To be honest, I had no place to wear the dress.
It wasn’t really something that would be comfortable while sitting in my home office, where I’ve worked in seclusion for years before the pandemic was ever a thing.
And because of the aforementioned pandemic, the only place I go is the doctor and the grocery store. I have no planned events beyond a mammogram and it’s just not the right color to wear to a mammogram.
But I wanted it.
And I was bored. So, I spent $120 on a cap-sleeved dress I fell in love with on Amazon.
It was too much to spend, I know. I heard it from my husband, who usually indulges me but has become a little less indulgent since the world turned upside-down and we may wake up under a foreign government one day and need to take the last bit of money we have to escape, instead of spending it on a cap-sleeved dress I may never have an occasion to wear.
Anyway, the dress came. From here on out there are two things you should remember. One, I am not a small woman. I have an ample bosom and a stomach to match. Two, I promised my husband I would return it if it wasn’t as wonderful as I thought it was when I ordered it because this happens to me a lot. Mostly because I forget number one. Also, because sizing in America is frighteningly varied.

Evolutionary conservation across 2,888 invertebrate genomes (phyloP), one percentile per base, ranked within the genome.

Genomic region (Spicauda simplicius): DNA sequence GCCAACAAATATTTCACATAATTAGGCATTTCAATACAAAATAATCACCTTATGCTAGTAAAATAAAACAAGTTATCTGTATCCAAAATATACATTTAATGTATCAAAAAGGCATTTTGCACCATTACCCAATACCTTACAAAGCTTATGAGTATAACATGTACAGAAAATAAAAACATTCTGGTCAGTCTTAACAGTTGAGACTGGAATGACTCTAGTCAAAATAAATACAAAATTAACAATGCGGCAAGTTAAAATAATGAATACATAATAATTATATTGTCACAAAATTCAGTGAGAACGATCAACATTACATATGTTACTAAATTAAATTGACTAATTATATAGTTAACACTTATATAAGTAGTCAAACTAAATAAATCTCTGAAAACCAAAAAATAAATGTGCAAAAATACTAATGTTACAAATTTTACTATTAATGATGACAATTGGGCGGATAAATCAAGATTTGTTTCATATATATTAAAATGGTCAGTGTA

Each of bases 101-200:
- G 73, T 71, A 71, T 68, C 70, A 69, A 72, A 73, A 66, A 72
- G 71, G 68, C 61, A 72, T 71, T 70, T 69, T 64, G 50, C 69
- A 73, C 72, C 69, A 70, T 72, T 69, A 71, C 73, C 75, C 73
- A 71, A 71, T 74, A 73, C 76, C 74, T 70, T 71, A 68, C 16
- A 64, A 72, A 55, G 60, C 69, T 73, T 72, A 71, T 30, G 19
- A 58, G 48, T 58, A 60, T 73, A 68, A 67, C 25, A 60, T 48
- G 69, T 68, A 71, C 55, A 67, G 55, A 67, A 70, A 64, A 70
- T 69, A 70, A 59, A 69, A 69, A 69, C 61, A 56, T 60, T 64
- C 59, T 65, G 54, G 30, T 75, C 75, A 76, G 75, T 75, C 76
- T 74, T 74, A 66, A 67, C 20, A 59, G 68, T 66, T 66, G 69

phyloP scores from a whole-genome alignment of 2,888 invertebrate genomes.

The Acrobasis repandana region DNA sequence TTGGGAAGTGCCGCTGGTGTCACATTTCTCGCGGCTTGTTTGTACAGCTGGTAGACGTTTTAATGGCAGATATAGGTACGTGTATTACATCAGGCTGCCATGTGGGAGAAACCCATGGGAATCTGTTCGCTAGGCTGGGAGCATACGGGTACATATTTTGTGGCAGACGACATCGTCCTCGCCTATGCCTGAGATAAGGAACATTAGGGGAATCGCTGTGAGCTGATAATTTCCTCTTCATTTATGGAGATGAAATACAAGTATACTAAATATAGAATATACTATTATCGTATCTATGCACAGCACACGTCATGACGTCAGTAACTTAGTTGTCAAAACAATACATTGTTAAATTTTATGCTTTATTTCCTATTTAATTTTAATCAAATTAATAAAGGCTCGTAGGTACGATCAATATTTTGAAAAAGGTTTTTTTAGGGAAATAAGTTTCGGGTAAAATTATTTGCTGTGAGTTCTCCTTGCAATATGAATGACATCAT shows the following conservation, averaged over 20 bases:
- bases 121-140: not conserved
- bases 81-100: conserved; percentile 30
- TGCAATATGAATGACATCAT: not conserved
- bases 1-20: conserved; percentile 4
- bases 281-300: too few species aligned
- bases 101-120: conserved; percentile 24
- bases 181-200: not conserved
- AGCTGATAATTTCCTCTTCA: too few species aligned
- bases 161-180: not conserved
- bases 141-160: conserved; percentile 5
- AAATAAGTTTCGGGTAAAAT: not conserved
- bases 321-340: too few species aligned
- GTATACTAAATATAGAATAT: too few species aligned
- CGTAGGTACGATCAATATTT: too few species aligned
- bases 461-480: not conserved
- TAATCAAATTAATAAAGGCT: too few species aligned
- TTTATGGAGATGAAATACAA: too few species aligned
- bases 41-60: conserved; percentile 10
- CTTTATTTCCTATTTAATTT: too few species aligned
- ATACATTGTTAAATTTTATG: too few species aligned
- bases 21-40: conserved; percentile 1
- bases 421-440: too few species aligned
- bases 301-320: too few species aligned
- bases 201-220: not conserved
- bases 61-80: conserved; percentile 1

But that’s another story.
The moment of truth had arrived. I even put on my spanks so the silky fabric could gently glide down my body easily and make this the most gorgeous little cap-sleeved shift-dress ever.
Only that’s not what happened at all.
The dress got hitched up at my boobs, like every single piece of clothing I have ever put on besides a hospital gown, so I gave it a tug to help it “glide gently down my body.”
Same issue at belly-level, even with the spanks. Quick tug. Dress goes on. I am suddenly trapped in cap sleeves so freaking tight I can’t reach down to get the damn dress off without busting out of it like the Incredible Hulk.
Holy shit. Just think. Relax and think. Sit down and – oh hell no, do not sit down. The silky fabric has no stretch, and my rather meaty arms will surely be sliced off at the shoulder if I sit down.
I know. I can just lay down on the bed and worm my way far enough through the dress for my trapped arms to grab the hem without busting out of the whole damn thing and losing $120 that I can’t really afford.
I flop on the bed in something that looks a lot like a Monty Python skit-move and giggle for a split-second before I realize that even a spanks can’t keep the ample boobage from spreading to def-con status for the silky, now very uncomfortable and not-cute-at-all dress when I’m on my back. The material makes a warning sound as I flail like a turtle to regain an upright position.
Oh, please don’t rip, please don’t rip, please don’t rip. Roll. Just roll. That’s it. Oh holy fuck don’t roll off the bed.
In a final attempt to stand, I throw my back out in a Nadia Comaneci (yes, I am that old) stiff-armed dismount from the bedside that might have garnered a favorable amount of points in a contest for looking as ridiculous as humanly possible but would be a huge fail in a gymnastics competition.